Biodegradable PLGAs have been widely investigated for use as tissue engineering devices, however, limitations include: insufficient porosity, low mechanical strength, immunogenicity, heterogeneous degradation, and low cell affinity. This research investigated the potential advantages of fabricating scaffolds by blending PLGA with PEG to deliver rhBMP-2 for bone regeneration applications.
The manufacturing process was found to be the most significant factor influencing the thermo-mechanical properties of the scaffolds regardless of the concentration and molecular weight of PEG used. Blended PLGA:PEG scaffolds fabricated using compression, heat-molding, and high molecular weight PEGs (10 and 20 kDa) had sufficient mechanical strength for bone scaffolding applications as shown by a compressive modulus comparable to trabecular bone. Thermal properties of the scaffolds showed that amorphous solid-state miscibility was not responsible for changes in mechanical strength, however changes in melting temperatures was dependent on fabrication method. We demonstrated the ability to use blending and fabrication processes to design biodegradable scaffolds for a range of biomedical applications.
Combinations of initial processes were used to design strong and uniform devices that demonstrated minimal in vitro immune response. With high moduli and plastic deformation the modified, compressed scaffolds showed significant promise for use as bone regenerating devices. The adhesion of macrophages to PLGA scaffolds was dependent upon method of fabrication as well as blending with PEG. The presence of PEG in the polymeric scaffolds reduced macrophage attachment in all blends compared to PLGA controls. We established that the modified compression method produced scaffolds demonstrating mechanical strength similar to bone as well as reduced macrophage attachment.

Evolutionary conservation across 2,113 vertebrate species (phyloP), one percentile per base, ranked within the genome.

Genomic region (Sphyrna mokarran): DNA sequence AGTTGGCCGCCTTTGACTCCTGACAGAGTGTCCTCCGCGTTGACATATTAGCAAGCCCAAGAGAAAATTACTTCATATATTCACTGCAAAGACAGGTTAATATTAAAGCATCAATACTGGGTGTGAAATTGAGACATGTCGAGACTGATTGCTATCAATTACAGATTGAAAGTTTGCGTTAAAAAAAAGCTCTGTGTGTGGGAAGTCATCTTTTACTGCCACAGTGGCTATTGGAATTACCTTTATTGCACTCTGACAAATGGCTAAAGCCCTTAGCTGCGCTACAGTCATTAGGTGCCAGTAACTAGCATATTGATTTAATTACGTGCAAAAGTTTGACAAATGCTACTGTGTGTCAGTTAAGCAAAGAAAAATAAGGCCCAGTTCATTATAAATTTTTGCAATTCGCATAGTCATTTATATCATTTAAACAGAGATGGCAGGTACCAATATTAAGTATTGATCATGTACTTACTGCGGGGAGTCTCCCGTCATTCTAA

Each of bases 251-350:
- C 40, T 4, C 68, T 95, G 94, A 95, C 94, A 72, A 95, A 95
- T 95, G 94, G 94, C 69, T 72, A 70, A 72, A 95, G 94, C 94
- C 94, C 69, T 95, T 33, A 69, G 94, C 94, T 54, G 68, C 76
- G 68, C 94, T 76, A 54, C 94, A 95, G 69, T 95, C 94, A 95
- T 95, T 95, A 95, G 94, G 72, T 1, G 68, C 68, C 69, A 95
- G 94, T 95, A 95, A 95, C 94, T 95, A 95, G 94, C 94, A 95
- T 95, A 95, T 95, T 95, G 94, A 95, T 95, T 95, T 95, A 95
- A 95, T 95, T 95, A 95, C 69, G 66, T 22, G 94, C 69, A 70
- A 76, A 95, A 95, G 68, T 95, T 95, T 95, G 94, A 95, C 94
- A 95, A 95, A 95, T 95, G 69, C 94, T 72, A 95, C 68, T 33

To further characterize the modified compression method, in vitro degradation as well as preosteoblast attachment and differentiation in the presence of rhBMP-2-containing scaffolds was studied. The degradation rate of PLGA scaffolds was slowed significantly during weeks 1 and 2 by blending PLGA with PEG, attributable to reduced acid-catalyzed degradation. Upon incubation with preosteoblasts, the PLGA:BMP formulation was the only scaffold to demonstrate increased ALP activity. We showed that PEG and rhBMP-2 inclusion in PLGA scaffolds was able to alter degradation rate, thermo-mechanical properties, preosteoblast attachment, and preosteoblast ALP production.
|School:||University of the Sciences in Philadelphia|
|School Location:||United States -- Pennsylvania|
|Source:||DAI-B 69/01, Dissertation Abstracts International|
|Subjects:||Materials science, Organic chemistry|
|Keywords:||Bone regeneration, Poly(lactic-co-glycolic acid), Polyethylene glycol, Polymer scaffolds|
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